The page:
• He that keeks through a keyhole may see what will vex him.
• There’s naething mair precious than time.
• He that lends money to a friend has a double loss.
• Haste and anger hinder gude counsel.
• Friends ‘gree best at a distance.
• Weel done, soon done.
• Be a friend to yoursel’ and ithers will.
• A wise man wavers, a fool is fixed.
• The langest day has an end.

And “There’s naething sae gude on this side o’ time but it micht hae been better.”

(From Colin S.K. Walker, Scottish Proverbs, 2000.)

# Nice Try

In 2021 Denmark’s Kunsten Museum of Modern Art engaged artist Jens Haaning to recreate two of his earlier works, An Average Austrian Year Income and An Average Danish Annual Income. Those pieces had presented framed piles of kroner and euro bills to represent the sums indicated in their titles, so the museum gave Haaning 532,549 kroner for the purpose.

Instead, he delivered two framed blank canvases. The title of this new work, he said, was Take the Money and Run.

“This is only a piece of art if I don’t return the money,” he told the New York Times. “I believe that I have created a good and relevant piece of artwork, which could be hung on the wall.”

It didn’t work out that way — on Sept. 18, a Copenhagen court ruled that he must return the money.

Haaning acknowledged that he hadn’t fulfilled the commission, but “I completed something else,” he argued. “You’re asked to show a 10- and a 12-year-old work, and suddenly you have a better concept.”

(Thanks, Sharon.)

# “Elessdé”

In a certain fair island, for commerce renown’d,
Whose fleets sailed in every sea,
A set of fanatics, men say, there was found,
Who set up an island and worship around,
And called it by name Elessdé.

Of divers rare metals was he;
And temples they built him right goodly to view,
Where oft they would meet, and, like idolists true,
Pay their vows to the great Elessdé.

Moreover, at times would their frenzy attain
(‘Twas nought less) to so high a degree,
That his soul-blinded votaries did not complain,
But e’en laid down their lives his false favour to gain–
So great was thy power, Elessdé.

As for morals, this somewhat unscrupulous race
Were lax enough, ‘twixt you and me;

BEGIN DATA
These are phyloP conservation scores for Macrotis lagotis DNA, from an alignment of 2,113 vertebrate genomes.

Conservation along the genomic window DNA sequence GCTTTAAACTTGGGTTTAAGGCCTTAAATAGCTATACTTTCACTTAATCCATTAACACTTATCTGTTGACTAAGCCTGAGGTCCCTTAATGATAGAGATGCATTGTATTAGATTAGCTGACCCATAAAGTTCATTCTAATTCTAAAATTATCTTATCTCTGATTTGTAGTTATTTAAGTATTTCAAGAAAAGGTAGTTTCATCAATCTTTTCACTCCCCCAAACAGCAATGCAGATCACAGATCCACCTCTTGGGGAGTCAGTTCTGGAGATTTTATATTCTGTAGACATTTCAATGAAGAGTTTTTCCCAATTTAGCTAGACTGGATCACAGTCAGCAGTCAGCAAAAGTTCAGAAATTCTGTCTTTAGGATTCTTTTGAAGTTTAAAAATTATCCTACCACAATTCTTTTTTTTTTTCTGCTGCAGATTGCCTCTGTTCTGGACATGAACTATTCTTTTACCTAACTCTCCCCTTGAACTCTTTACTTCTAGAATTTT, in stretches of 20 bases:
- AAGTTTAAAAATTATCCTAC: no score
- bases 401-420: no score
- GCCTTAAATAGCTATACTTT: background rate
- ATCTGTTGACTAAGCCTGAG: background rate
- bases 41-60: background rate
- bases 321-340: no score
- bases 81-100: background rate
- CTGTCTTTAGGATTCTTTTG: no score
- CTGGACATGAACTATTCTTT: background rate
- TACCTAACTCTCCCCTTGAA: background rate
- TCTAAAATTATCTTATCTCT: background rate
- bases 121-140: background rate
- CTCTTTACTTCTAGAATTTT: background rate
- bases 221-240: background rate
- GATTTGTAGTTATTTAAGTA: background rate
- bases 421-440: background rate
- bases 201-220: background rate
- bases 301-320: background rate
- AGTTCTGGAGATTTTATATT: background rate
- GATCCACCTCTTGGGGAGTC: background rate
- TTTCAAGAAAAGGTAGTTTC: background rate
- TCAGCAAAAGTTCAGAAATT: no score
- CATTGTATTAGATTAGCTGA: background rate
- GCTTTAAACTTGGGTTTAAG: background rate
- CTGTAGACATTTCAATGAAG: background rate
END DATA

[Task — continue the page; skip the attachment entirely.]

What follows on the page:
Men would poison their friends with professional grace,
And of the fell deed leave behind ne’er a trace,
For the sake of the fiend, Elessdé.

Then forgery flourished, and rampant and rife
Was each form of diablerie;
While the midnight assassin, with mallet and knife,
Would steal on his victim and rob him of life,
And all for thy love, Elessdé.

There were giants of crime on the earth in that day,
The like of which we may not see:
Although, peradventure, some sceptic will say
There be those even now who acknowledge the sway
Of the god of the world — £ s. d.

(That is, pounds, shillings, and pence, the pre-decimal currencies of the British Isles.)

From William T. Dobson, Poetical Ingenuities and Eccentricities, 1882.

# Roll Call

More than 500 of the commanders in the American Civil War were West Point graduates, and all but a handful of these studied under the same military theorist, Dennis Hart Mahan, whose course “Engineering and the Science of War” applied the lesson of Napoleon’s campaigns — that the key to success was rapid maneuver to concentrate one’s forces at a critical point of weakness in the enemy position. (Of Grant’s encirclement of Vicksburg, Mahan said, “European warfare can produce nothing equal to it since the 1st Napoleon.”)

In addition to Grant, Mahan’s pupils included William Tecumseh Sherman, George Meade, George B. McClellan, Henry Halleck, George Henry Thomas, John Sedgwick, Ambrose Burnside, Joseph Hooker, and Philip Sheridan among the Union forces and Robert E. Lee, Jefferson Davis, Stonewall Jackson, James Longstreet, Albert Sidney Johnston, P.G.T. Beauregard, John Bell Hood, Richard S. Ewell, J.E.B. Stewart, and William J. Hardee in the Confederacy. Historian James Robertson called him “the guru of the generals.”

(James Robertson, The Untold Civil War, 2011.)

The “Swiss family Robinson” is not named Robinson. The title of Johann David Wyss’s 1812 novel shows the enormous influence of Daniel Defoe’s Robinson Crusoe even a century after its publication; the 18th century was filled with “Robinsonades” in German, Dutch, French, Danish, Swiss, Swedish, and Italian:

Teutsche Robinson, 1722
Americanische Robinson, 1724
Nordische Robinson, 1741
Hollandsche Robinson, 1743
Dänische Robinson, 1750
Walchersche Robinson, 1752
Maldivschen Philosophen Robine, 1753
Oude en Jongen Robinson, 1753
Isländische Robinson, 1755
Hartz-Robinson, 1755
Robinson vom Berge Libonon, 1755
Haagsche Robinson, 1758
Robertson [sic] aux terres australes, 1766
Steyerische Robinson, 1791
Böhmische Robinson, 1796

Wyss’s marooned Swiss family is nameless.

(Gary Dexter, Why Not Catch-21?, 2007.)